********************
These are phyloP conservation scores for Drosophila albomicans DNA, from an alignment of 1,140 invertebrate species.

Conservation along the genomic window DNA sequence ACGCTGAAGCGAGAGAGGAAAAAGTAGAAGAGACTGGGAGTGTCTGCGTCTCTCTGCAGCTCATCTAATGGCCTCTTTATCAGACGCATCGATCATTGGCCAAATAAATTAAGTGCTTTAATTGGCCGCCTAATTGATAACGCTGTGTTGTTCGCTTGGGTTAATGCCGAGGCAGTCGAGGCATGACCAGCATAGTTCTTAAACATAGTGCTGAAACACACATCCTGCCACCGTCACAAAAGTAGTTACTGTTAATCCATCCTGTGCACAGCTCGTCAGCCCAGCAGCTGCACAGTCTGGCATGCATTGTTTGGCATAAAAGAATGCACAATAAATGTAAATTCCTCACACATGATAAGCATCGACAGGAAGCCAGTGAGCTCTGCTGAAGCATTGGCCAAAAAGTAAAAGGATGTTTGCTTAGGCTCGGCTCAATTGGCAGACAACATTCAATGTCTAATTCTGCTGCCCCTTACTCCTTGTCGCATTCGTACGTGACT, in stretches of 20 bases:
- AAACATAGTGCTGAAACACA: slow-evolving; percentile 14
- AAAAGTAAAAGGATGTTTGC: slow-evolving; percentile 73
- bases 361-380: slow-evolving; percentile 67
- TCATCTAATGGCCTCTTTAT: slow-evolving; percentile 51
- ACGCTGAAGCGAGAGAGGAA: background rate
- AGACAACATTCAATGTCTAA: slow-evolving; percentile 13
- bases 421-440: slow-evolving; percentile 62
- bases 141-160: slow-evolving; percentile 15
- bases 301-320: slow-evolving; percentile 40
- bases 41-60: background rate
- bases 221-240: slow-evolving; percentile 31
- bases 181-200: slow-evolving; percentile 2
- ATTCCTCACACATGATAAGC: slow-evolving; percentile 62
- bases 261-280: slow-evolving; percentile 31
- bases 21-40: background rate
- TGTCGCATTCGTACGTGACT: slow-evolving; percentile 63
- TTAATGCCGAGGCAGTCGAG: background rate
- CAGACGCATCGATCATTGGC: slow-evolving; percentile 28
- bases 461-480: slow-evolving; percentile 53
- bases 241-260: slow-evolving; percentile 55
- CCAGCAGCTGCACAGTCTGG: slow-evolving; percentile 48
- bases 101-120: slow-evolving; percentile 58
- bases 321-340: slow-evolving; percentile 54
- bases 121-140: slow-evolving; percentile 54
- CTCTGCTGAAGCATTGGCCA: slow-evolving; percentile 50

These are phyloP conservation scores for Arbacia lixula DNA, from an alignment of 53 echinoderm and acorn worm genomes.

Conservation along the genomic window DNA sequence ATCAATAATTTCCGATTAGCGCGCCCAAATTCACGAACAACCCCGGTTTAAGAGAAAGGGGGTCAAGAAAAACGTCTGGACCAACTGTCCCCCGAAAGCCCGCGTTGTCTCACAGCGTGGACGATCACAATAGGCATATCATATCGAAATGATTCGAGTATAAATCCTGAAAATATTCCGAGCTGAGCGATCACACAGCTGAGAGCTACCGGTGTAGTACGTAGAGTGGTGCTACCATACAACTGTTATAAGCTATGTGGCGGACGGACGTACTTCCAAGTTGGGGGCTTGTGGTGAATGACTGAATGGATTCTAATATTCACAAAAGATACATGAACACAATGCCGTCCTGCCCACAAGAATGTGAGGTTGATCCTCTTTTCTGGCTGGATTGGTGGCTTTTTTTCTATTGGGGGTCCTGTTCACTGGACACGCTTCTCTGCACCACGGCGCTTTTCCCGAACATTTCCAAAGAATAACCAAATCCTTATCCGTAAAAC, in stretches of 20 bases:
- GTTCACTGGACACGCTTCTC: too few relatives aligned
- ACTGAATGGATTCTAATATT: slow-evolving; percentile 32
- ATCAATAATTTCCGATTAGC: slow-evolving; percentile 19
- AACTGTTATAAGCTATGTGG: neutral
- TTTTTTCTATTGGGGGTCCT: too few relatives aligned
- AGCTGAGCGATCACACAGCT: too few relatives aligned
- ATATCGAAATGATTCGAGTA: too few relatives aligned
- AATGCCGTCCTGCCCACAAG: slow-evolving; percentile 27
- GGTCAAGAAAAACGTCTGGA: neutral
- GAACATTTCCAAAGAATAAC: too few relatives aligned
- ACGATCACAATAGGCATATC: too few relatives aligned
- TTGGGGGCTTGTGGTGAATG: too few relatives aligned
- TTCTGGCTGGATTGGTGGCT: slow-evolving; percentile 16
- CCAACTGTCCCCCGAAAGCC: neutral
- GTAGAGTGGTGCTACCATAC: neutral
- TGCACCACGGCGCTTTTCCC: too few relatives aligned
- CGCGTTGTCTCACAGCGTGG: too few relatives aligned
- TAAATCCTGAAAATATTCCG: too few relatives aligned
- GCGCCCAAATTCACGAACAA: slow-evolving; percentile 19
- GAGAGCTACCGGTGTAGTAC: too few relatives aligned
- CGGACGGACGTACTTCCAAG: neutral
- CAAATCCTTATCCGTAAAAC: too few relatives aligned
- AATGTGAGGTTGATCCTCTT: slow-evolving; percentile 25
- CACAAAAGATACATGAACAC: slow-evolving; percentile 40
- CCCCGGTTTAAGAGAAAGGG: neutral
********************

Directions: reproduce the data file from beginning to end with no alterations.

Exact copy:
These are phyloP conservation scores for Drosophila albomicans DNA, from an alignment of 1,140 invertebrate species.

Conservation along the genomic window DNA sequence ACGCTGAAGCGAGAGAGGAAAAAGTAGAAGAGACTGGGAGTGTCTGCGTCTCTCTGCAGCTCATCTAATGGCCTCTTTATCAGACGCATCGATCATTGGCCAAATAAATTAAGTGCTTTAATTGGCCGCCTAATTGATAACGCTGTGTTGTTCGCTTGGGTTAATGCCGAGGCAGTCGAGGCATGACCAGCATAGTTCTTAAACATAGTGCTGAAACACACATCCTGCCACCGTCACAAAAGTAGTTACTGTTAATCCATCCTGTGCACAGCTCGTCAGCCCAGCAGCTGCACAGTCTGGCATGCATTGTTTGGCATAAAAGAATGCACAATAAATGTAAATTCCTCACACATGATAAGCATCGACAGGAAGCCAGTGAGCTCTGCTGAAGCATTGGCCAAAAAGTAAAAGGATGTTTGCTTAGGCTCGGCTCAATTGGCAGACAACATTCAATGTCTAATTCTGCTGCCCCTTACTCCTTGTCGCATTCGTACGTGACT, in stretches of 20 bases:
- AAACATAGTGCTGAAACACA: slow-evolving; percentile 14
- AAAAGTAAAAGGATGTTTGC: slow-evolving; percentile 73
- bases 361-380: slow-evolving; percentile 67
- TCATCTAATGGCCTCTTTAT: slow-evolving; percentile 51
- ACGCTGAAGCGAGAGAGGAA: background rate
- AGACAACATTCAATGTCTAA: slow-evolving; percentile 13
- bases 421-440: slow-evolving; percentile 62
- bases 141-160: slow-evolving; percentile 15
- bases 301-320: slow-evolving; percentile 40
- bases 41-60: background rate
- bases 221-240: slow-evolving; percentile 31
- bases 181-200: slow-evolving; percentile 2
- ATTCCTCACACATGATAAGC: slow-evolving; percentile 62
- bases 261-280: slow-evolving; percentile 31
- bases 21-40: background rate
- TGTCGCATTCGTACGTGACT: slow-evolving; percentile 63
- TTAATGCCGAGGCAGTCGAG: background rate
- CAGACGCATCGATCATTGGC: slow-evolving; percentile 28
- bases 461-480: slow-evolving; percentile 53
- bases 241-260: slow-evolving; percentile 55
- CCAGCAGCTGCACAGTCTGG: slow-evolving; percentile 48
- bases 101-120: slow-evolving; percentile 58
- bases 321-340: slow-evolving; percentile 54
- bases 121-140: slow-evolving; percentile 54
- CTCTGCTGAAGCATTGGCCA: slow-evolving; percentile 50

These are phyloP conservation scores for Arbacia lixula DNA, from an alignment of 53 echinoderm and acorn worm genomes.

Conservation along the genomic window DNA sequence ATCAATAATTTCCGATTAGCGCGCCCAAATTCACGAACAACCCCGGTTTAAGAGAAAGGGGGTCAAGAAAAACGTCTGGACCAACTGTCCCCCGAAAGCCCGCGTTGTCTCACAGCGTGGACGATCACAATAGGCATATCATATCGAAATGATTCGAGTATAAATCCTGAAAATATTCCGAGCTGAGCGATCACACAGCTGAGAGCTACCGGTGTAGTACGTAGAGTGGTGCTACCATACAACTGTTATAAGCTATGTGGCGGACGGACGTACTTCCAAGTTGGGGGCTTGTGGTGAATGACTGAATGGATTCTAATATTCACAAAAGATACATGAACACAATGCCGTCCTGCCCACAAGAATGTGAGGTTGATCCTCTTTTCTGGCTGGATTGGTGGCTTTTTTTCTATTGGGGGTCCTGTTCACTGGACACGCTTCTCTGCACCACGGCGCTTTTCCCGAACATTTCCAAAGAATAACCAAATCCTTATCCGTAAAAC, in stretches of 20 bases:
- GTTCACTGGACACGCTTCTC: too few relatives aligned
- ACTGAATGGATTCTAATATT: slow-evolving; percentile 32
- ATCAATAATTTCCGATTAGC: slow-evolving; percentile 19
- AACTGTTATAAGCTATGTGG: neutral
- TTTTTTCTATTGGGGGTCCT: too few relatives aligned
- AGCTGAGCGATCACACAGCT: too few relatives aligned
- ATATCGAAATGATTCGAGTA: too few relatives aligned
- AATGCCGTCCTGCCCACAAG: slow-evolving; percentile 27
- GGTCAAGAAAAACGTCTGGA: neutral
- GAACATTTCCAAAGAATAAC: too few relatives aligned
- ACGATCACAATAGGCATATC: too few relatives aligned
- TTGGGGGCTTGTGGTGAATG: too few relatives aligned
- TTCTGGCTGGATTGGTGGCT: slow-evolving; percentile 16
- CCAACTGTCCCCCGAAAGCC: neutral
- GTAGAGTGGTGCTACCATAC: neutral
- TGCACCACGGCGCTTTTCCC: too few relatives aligned
- CGCGTTGTCTCACAGCGTGG: too few relatives aligned
- TAAATCCTGAAAATATTCCG: too few relatives aligned
- GCGCCCAAATTCACGAACAA: slow-evolving; percentile 19
- GAGAGCTACCGGTGTAGTAC: too few relatives aligned
- CGGACGGACGTACTTCCAAG: neutral
- CAAATCCTTATCCGTAAAAC: too few relatives aligned
- AATGTGAGGTTGATCCTCTT: slow-evolving; percentile 25
- CACAAAAGATACATGAACAC: slow-evolving; percentile 40
- CCCCGGTTTAAGAGAAAGGG: neutral